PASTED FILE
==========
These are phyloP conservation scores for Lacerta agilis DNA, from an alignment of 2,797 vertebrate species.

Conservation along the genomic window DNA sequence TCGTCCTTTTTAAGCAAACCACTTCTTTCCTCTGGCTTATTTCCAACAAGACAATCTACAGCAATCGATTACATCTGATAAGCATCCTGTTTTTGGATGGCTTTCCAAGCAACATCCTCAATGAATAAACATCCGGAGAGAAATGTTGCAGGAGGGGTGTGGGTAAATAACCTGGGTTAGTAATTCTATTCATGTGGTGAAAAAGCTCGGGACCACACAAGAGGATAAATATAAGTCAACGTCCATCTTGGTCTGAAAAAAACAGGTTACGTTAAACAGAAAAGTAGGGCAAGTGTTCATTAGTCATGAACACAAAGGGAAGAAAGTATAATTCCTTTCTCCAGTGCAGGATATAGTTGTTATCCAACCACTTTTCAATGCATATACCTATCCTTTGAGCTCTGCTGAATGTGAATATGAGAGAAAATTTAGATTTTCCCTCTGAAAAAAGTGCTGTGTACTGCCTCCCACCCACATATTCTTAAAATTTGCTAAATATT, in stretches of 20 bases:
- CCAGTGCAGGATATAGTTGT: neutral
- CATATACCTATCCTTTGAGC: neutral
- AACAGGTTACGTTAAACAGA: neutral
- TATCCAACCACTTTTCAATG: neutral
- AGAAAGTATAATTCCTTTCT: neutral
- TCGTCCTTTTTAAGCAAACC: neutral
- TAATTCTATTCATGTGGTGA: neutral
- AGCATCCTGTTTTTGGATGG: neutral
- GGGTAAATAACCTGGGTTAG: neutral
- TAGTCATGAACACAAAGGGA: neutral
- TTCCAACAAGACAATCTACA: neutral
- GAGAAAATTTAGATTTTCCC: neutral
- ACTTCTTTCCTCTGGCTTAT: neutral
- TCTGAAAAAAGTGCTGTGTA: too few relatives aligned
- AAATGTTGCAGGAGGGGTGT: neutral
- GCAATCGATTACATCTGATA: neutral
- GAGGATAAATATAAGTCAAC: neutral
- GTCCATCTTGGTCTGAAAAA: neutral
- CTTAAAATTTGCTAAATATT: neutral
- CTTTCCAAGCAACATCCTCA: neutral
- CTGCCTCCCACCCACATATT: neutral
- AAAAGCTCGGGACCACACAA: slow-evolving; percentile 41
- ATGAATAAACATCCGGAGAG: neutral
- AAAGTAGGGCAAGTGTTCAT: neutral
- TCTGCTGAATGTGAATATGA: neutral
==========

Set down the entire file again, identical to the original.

These are phyloP conservation scores for Lacerta agilis DNA, from an alignment of 2,797 vertebrate species.

Conservation along the genomic window DNA sequence TCGTCCTTTTTAAGCAAACCACTTCTTTCCTCTGGCTTATTTCCAACAAGACAATCTACAGCAATCGATTACATCTGATAAGCATCCTGTTTTTGGATGGCTTTCCAAGCAACATCCTCAATGAATAAACATCCGGAGAGAAATGTTGCAGGAGGGGTGTGGGTAAATAACCTGGGTTAGTAATTCTATTCATGTGGTGAAAAAGCTCGGGACCACACAAGAGGATAAATATAAGTCAACGTCCATCTTGGTCTGAAAAAAACAGGTTACGTTAAACAGAAAAGTAGGGCAAGTGTTCATTAGTCATGAACACAAAGGGAAGAAAGTATAATTCCTTTCTCCAGTGCAGGATATAGTTGTTATCCAACCACTTTTCAATGCATATACCTATCCTTTGAGCTCTGCTGAATGTGAATATGAGAGAAAATTTAGATTTTCCCTCTGAAAAAAGTGCTGTGTACTGCCTCCCACCCACATATTCTTAAAATTTGCTAAATATT, in stretches of 20 bases:
- CCAGTGCAGGATATAGTTGT: neutral
- CATATACCTATCCTTTGAGC: neutral
- AACAGGTTACGTTAAACAGA: neutral
- TATCCAACCACTTTTCAATG: neutral
- AGAAAGTATAATTCCTTTCT: neutral
- TCGTCCTTTTTAAGCAAACC: neutral
- TAATTCTATTCATGTGGTGA: neutral
- AGCATCCTGTTTTTGGATGG: neutral
- GGGTAAATAACCTGGGTTAG: neutral
- TAGTCATGAACACAAAGGGA: neutral
- TTCCAACAAGACAATCTACA: neutral
- GAGAAAATTTAGATTTTCCC: neutral
- ACTTCTTTCCTCTGGCTTAT: neutral
- TCTGAAAAAAGTGCTGTGTA: too few relatives aligned
- AAATGTTGCAGGAGGGGTGT: neutral
- GCAATCGATTACATCTGATA: neutral
- GAGGATAAATATAAGTCAAC: neutral
- GTCCATCTTGGTCTGAAAAA: neutral
- CTTAAAATTTGCTAAATATT: neutral
- CTTTCCAAGCAACATCCTCA: neutral
- CTGCCTCCCACCCACATATT: neutral
- AAAAGCTCGGGACCACACAA: slow-evolving; percentile 41
- ATGAATAAACATCCGGAGAG: neutral
- AAAGTAGGGCAAGTGTTCAT: neutral
- TCTGCTGAATGTGAATATGA: neutral